Ai uses The Study of Perspective as a political vehicle by giving it a deeper meaning. The initial reason Ai strongly disliked the Chinese government was from his dark past. Writer for Plaid Zebra, a political and social lifestyle magazine, Connor Brian describes a story from Ai’s childhood. When Ai was a young boy, Ai and his family were sent to a labour camp. He watched his father be beaten and clean bathrooms for more than two hundred people. This was all because his father was a famed Chinese poet that the government disliked (Brian, 2011, para. ).

After experiencing this Ai has been creating art to undermine the government and its control on the people of China. Charles Merewether, current Curator at the Contemporary Art Gallery at Georgian National Museum of Art and professor at Baptist University, comments in Ai’s book Ai Weiwei: Works: Beijing 1993-2003 that in The Study of Perspective it documents Ai “performing his gesture against various political and cultural landmarks” (Ai, Merewether, 2003, p. 90).

Ai does this to show the government that he doesn’t want to follow the same restricting laws or stay within the traditional Chinese cultures. Barbara Pollack, writer and editor at Art News, describes how the larger exhibition that this artwork falls under, in Chinese is translated as “Uncooperative Attitude” but the more straightforward and more preferred title was the English translation. Which translates to “Fuck Off”, this exhibition title further explains Ai’s feelings towards the Chinese government (Pollack, 2010, para. 1).

Morgan Falconer, Alan Goldstein, Michael Zurakhinsky, and the Art Story Contributors believe the most prominent picture from The Study of Perspective is Tiananmen Square. This location is also known as the “Gate of Heavenly Peace”, but Ai sees it as the location of a very horrifying government related event that killed many innocent people. In 1989 state soldiers shot and killed peaceful protesters in front of this monument and the Chinese government to this day has not released any information on the terrible event (Falconer, Goldstein, Zurakhinsky, et al. 2016, para. 3).

The government is hiding information on a massacre that happened years ago because they are scared to ruin their reputation, they are restricting their people from the truth of the situation. This gives Ai another reason to neglect their rule, he creates political artworks to activate the people of China and show them that the government is corrupt. Another similar art piece under the Exhibition of “Fuck Off” is Dropping China, represented here in Figure 3.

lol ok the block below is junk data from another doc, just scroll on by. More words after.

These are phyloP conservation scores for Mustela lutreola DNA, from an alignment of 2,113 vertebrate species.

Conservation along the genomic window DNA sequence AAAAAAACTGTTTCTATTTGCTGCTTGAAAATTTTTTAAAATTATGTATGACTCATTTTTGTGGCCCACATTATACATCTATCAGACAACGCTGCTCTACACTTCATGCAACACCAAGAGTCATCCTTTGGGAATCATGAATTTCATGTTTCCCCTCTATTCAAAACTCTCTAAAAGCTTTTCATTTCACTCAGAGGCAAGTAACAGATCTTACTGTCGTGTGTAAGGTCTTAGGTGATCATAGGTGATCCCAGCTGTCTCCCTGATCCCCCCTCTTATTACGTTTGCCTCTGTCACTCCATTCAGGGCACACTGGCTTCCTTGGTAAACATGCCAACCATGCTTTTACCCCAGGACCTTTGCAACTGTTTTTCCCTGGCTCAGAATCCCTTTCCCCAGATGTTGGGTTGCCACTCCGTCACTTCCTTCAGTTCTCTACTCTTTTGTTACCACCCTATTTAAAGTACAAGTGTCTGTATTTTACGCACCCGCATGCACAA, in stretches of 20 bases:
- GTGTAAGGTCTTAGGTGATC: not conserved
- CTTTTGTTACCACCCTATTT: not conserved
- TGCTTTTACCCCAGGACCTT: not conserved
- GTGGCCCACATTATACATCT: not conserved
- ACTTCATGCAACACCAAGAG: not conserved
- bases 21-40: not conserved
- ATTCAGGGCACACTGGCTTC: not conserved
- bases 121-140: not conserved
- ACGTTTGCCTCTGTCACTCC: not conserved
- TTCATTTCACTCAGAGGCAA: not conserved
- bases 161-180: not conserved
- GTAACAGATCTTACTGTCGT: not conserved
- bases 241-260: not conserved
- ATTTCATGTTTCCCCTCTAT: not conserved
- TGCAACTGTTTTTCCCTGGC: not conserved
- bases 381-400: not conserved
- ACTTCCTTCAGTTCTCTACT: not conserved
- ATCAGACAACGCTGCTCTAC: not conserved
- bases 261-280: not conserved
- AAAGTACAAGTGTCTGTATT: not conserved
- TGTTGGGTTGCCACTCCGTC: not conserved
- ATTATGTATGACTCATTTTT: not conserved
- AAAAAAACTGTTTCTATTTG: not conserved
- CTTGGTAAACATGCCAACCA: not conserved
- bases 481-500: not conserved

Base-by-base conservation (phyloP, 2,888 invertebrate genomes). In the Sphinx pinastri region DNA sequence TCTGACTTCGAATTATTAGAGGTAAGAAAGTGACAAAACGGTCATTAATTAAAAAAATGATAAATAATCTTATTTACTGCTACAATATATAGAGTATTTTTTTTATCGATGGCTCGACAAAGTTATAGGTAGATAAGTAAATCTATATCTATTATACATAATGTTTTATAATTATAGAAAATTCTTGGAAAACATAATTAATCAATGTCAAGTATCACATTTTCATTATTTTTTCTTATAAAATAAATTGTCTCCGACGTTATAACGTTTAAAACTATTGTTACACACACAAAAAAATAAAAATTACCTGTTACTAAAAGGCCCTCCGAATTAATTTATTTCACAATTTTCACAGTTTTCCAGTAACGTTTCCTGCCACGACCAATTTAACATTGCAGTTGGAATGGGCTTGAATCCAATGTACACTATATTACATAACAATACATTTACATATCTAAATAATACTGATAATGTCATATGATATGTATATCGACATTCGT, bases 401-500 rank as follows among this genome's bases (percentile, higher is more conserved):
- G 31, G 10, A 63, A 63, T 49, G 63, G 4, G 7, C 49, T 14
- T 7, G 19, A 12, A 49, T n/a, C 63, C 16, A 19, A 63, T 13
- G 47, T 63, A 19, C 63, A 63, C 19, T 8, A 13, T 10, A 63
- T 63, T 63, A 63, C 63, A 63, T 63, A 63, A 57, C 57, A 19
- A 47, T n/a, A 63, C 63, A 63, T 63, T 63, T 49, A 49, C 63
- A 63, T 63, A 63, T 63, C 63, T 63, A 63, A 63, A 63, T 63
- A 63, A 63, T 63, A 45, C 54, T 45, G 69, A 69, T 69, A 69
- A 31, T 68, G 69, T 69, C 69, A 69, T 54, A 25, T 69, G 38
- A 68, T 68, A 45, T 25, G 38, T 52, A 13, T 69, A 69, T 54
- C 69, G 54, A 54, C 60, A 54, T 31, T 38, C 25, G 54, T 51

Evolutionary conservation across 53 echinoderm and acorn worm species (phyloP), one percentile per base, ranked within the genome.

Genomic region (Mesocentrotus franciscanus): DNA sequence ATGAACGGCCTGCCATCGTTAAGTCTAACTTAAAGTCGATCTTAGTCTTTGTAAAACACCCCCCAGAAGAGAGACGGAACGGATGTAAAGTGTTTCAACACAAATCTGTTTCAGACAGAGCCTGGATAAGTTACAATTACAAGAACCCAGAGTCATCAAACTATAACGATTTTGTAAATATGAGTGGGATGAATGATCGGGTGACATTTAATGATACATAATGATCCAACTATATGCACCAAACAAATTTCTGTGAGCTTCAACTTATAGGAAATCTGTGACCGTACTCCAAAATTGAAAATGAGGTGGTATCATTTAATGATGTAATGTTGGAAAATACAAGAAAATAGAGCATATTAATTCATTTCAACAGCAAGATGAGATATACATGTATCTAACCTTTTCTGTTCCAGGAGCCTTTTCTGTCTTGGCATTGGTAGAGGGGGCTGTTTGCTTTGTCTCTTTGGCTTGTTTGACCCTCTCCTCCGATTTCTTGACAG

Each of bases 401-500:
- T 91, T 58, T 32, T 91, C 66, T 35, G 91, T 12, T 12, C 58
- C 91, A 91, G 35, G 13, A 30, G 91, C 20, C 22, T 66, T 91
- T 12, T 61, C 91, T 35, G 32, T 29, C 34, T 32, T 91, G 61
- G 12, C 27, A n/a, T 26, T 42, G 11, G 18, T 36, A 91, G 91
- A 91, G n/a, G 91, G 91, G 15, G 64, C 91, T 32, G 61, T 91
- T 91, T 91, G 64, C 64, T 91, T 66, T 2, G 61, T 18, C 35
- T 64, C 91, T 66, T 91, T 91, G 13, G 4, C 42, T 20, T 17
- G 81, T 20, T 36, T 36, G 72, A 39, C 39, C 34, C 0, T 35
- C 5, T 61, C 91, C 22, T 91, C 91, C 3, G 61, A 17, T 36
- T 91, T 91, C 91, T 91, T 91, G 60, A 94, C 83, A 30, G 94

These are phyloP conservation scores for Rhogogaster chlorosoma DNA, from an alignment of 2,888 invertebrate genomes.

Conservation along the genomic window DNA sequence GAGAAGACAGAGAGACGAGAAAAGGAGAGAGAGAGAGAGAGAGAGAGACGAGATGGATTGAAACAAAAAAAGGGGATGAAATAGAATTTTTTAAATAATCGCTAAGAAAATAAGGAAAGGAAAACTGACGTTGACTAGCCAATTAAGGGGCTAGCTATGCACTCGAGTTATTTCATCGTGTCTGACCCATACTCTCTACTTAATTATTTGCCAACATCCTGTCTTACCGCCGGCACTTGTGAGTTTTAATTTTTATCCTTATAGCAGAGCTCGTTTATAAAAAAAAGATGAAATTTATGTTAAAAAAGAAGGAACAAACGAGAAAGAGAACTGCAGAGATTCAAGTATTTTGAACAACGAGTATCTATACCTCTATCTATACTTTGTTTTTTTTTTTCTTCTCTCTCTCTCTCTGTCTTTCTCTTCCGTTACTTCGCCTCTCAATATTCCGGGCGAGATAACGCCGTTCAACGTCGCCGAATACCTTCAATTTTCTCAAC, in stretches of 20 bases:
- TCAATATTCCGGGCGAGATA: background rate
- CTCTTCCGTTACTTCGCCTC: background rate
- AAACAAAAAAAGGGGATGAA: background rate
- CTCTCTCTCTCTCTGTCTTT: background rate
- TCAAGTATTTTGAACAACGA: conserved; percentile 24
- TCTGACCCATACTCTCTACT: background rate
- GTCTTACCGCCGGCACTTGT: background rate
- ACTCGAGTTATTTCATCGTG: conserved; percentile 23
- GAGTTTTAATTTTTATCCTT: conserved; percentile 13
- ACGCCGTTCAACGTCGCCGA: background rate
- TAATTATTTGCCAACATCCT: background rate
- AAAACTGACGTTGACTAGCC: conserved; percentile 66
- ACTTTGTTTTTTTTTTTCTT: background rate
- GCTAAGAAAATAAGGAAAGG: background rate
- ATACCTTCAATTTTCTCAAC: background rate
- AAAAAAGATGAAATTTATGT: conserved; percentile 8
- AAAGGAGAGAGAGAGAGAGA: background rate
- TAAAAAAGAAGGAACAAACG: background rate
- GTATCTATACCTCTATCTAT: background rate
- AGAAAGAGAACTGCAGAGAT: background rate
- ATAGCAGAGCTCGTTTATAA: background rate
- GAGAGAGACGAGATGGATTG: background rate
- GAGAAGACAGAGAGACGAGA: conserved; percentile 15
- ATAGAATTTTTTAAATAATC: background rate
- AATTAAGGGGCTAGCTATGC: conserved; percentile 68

This piece is a set of three pictures in chronological order of Ai dropping an ancient Han Dynasty Urn and letting it smash into the ground. Each picture represent a stage of China’s cultural life. The first of him holding the Urn shows how long the culture has lasted over time, the second of the Urn in mid air resembles the ‘letting go’ of present cultures, and the third the Urn hitting the ground. Ai’s expressions do not change from the second to third picture showing how the meaning the Urn is only important to some people of the culture, making this third action insignificant (Merewether, 2008, p. 0).

This piece hints more on the cultural dislikes of Ai’s views. He created this artwork to show that it has been to long since a cultural change. That was the point of breaking this extremely old Urn, if someone in today’s world is concerned with a Urn from that far into the past it is time for change. In conclusion, Ai Weiwei has shown me that there are many ways to interpret a set or a single photograph. By using Howells interpretation of semiotics many hidden means can be discovered.

This method of interpreting can increase the analyzing that can be done on pieces of art. Ai has many great thoughts that he portrays through art, I believe his ideas aren’t just for the Chinese people, they expand into many different countries that need to regain or gain more political and cultural freedoms. The pictures help the reader visualize and in the process discover the meaning of the artworks. Researching Ai Weiwei made me realize how easy life is living in a Western country.

North Americans are actually given freedom of speech and press which allows us to have a say in what our government and culture evolve into. Creators from many different art forms have come to follow Ai’s footsteps. The Russian all female punk, rock band Pussy Riot arose and caused great commotion. Out of eleven band members “three young women of this group have been sentenced to two years in prison for challenging the corruption of the Orthodox Church and the thugocracy of Vladimir Putin” (Panero, 2012, para. 0).

Along with Pussy Riot, Britain’s media famed artist Anish Kapoor joined forces with Ai to take a stand for the millions of refugees. They marched together in a “protest walk across London carrying a blanket to symbolize the plight of millions of refugees” (Munoz-Alonso, 2015, para. 3). Ai Weiwei has a growing impact on political and social artwork and his immense portfolio will continue to expand for years to come.